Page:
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Finding the Extrema of a Function

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Date: 10/25/96 at 7:28:28
From: Anonymous
Subject: Extrema

Dear Dr. Math,

I have to analyze the following function:

f(x)=(ln(1+exp(-a-bx-cx^2)))/((x+d)^2)

Questions:

- If -b/2c>d: is it possible to obtain an analytical expression for
the maximum (if it exists) ?

- Is it possible to calculate when f(d)=f(maximum) ?

I have already determined that without 1/((x+d)^2) I can obtain the
maximum, x=-b/2c.

I hope that I have been clear.
Thanks and kind regards,

Henk Huinink
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Date: 11/05/96 at 21:07:46
From: Doctor Lorenzo
Subject: Re: Extrema

First of all, there is no global maximum, since as x approaches -d the
function blows up.  So we'll look for local maxima.

Let's think of your function as the product of two (non-negative)
factors, A = ln (1 + exp (-a-bx-cx^2)) and  B = (x+d)^{-2}.  As you
already worked out, the factor A is increasing for x < -b/2c and
decreasing for x> -b/2c.  B, meanwhile, is increasing for x<-d and
decreasing for x> -d.  The only way to have a local maximum is to have
one factor increasing while the other is decreasing, so any maximum
(if it exists) has to occur between -d and -b/2c.  This is true
regardless of whether -d > -b/2c or -d < -b/2c.

We treat the cases one at a time.  First assume -d > -b/2c.  At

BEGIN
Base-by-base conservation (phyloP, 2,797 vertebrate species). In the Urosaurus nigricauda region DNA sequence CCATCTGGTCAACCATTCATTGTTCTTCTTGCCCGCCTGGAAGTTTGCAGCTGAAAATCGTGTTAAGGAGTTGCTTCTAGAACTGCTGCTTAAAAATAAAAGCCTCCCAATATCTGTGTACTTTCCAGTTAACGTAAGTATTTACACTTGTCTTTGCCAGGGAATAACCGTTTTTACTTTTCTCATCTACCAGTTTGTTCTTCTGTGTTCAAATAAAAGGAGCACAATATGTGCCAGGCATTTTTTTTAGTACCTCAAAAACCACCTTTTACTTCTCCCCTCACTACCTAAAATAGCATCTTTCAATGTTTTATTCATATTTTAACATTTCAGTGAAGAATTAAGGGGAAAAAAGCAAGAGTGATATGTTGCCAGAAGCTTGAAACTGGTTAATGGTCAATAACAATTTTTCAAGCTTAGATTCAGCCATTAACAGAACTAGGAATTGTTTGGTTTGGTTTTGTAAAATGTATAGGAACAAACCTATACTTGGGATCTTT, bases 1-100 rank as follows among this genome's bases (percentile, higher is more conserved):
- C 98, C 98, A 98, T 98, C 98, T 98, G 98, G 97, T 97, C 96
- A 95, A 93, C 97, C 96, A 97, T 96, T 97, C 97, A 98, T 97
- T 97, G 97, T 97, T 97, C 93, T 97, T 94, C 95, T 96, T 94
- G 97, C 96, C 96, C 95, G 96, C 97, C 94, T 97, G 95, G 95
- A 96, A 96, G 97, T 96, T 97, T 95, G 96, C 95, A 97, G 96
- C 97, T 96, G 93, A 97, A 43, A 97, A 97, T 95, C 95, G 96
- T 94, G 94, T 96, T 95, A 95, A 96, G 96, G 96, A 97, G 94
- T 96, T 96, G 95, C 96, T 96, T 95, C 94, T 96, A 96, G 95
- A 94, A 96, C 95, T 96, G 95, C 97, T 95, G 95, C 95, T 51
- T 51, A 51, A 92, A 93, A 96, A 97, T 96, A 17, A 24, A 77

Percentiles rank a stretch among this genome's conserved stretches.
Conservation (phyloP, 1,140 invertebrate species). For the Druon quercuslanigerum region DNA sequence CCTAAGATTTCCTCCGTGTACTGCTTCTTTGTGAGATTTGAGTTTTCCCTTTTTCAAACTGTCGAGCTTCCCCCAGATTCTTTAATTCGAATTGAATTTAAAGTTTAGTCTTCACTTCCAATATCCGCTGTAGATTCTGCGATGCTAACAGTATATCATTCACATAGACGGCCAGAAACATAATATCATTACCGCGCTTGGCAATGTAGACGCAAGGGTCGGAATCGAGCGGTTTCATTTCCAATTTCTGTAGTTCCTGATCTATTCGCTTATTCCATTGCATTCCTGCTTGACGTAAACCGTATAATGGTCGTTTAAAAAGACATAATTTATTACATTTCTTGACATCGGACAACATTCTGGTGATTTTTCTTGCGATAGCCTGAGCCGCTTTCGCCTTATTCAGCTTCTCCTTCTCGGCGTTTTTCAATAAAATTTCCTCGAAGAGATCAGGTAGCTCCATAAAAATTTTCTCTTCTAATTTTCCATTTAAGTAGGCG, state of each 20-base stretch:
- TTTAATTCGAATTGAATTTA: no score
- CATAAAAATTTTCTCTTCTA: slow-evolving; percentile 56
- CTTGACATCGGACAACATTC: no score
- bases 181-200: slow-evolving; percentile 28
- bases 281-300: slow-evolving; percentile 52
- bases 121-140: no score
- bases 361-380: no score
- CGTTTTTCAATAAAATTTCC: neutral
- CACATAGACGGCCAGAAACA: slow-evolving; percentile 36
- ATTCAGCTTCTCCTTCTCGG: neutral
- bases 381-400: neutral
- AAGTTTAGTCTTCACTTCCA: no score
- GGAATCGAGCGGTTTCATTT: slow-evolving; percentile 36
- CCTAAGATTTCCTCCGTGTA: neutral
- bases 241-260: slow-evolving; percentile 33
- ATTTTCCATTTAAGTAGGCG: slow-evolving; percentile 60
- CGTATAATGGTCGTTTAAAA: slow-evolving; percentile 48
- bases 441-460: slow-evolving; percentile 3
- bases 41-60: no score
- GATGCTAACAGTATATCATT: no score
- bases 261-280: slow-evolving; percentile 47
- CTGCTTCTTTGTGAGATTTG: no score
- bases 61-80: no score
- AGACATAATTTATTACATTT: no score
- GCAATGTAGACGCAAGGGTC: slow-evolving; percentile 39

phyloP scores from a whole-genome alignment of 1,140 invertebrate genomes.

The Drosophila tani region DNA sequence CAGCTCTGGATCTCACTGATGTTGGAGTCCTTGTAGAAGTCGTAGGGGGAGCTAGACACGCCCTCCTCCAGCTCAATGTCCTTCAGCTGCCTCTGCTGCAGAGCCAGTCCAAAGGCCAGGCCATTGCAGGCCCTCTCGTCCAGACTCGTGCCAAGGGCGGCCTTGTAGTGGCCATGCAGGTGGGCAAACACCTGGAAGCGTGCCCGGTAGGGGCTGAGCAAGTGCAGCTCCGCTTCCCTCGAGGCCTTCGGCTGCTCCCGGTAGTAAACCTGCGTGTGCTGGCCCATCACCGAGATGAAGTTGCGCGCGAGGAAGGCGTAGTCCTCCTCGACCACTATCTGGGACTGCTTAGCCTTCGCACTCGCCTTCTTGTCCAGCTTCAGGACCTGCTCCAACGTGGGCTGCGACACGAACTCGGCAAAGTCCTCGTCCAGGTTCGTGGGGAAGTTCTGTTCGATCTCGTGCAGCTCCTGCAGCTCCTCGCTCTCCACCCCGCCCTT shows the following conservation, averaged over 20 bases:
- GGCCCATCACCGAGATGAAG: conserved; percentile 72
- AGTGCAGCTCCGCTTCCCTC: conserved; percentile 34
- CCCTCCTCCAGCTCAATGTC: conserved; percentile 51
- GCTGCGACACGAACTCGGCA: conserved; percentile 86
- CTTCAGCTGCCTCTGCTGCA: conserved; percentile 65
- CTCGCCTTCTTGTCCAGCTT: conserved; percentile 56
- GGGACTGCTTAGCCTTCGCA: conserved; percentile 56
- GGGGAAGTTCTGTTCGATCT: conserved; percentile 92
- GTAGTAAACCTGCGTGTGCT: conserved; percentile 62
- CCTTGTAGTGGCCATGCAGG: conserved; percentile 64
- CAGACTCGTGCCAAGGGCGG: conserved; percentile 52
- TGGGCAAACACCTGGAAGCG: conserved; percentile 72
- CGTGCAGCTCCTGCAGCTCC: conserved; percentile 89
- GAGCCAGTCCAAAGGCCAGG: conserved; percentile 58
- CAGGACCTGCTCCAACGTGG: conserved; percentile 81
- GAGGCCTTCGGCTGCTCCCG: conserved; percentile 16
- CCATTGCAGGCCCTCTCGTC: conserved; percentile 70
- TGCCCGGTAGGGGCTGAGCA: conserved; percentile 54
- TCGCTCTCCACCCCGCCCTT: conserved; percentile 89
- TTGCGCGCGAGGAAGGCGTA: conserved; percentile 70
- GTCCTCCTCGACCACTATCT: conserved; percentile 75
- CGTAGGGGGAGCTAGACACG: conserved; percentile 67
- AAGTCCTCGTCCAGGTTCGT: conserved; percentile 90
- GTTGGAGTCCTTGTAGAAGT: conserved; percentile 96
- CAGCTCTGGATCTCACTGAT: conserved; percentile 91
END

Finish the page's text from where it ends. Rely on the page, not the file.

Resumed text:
x = -b/2c the function is  increasing, as A is stationary and B is
increasing.  As x approaches -d (from below), the function is
certainly increasing, and B is blowing up while A isn't going to zero.
So there are two possibilities:

If c is large enough, you will get one maximum and one mimimum.
A will decrease rapidly fairly soon after you get away from x=-b/2c,
but B will increase substantially only later. However, if c is small,
then A B' will be larger (in magnitude) than A' B throughout the
interval, and you will have no maxima and no minima.

The case -d < -b/2c is similar. For x slightly greater than -d, the
derivative is sharply negative. For x near -b/2c, the derivative is
somewhat negative. If c is large enough, the derivative will change
signs twice in the intermediate region, while if c is small the
derivative will stay negative throughout the region.

I don't see any real hope of finding a closed-form expression for the
location of the extrema, but perhaps somebody more clever than I can
come up with one.

-Doctor Lorenzo,  The Math Forum
Check out our web site!  http://mathforum.org/dr.math/
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Associated Topics:
High School Calculus

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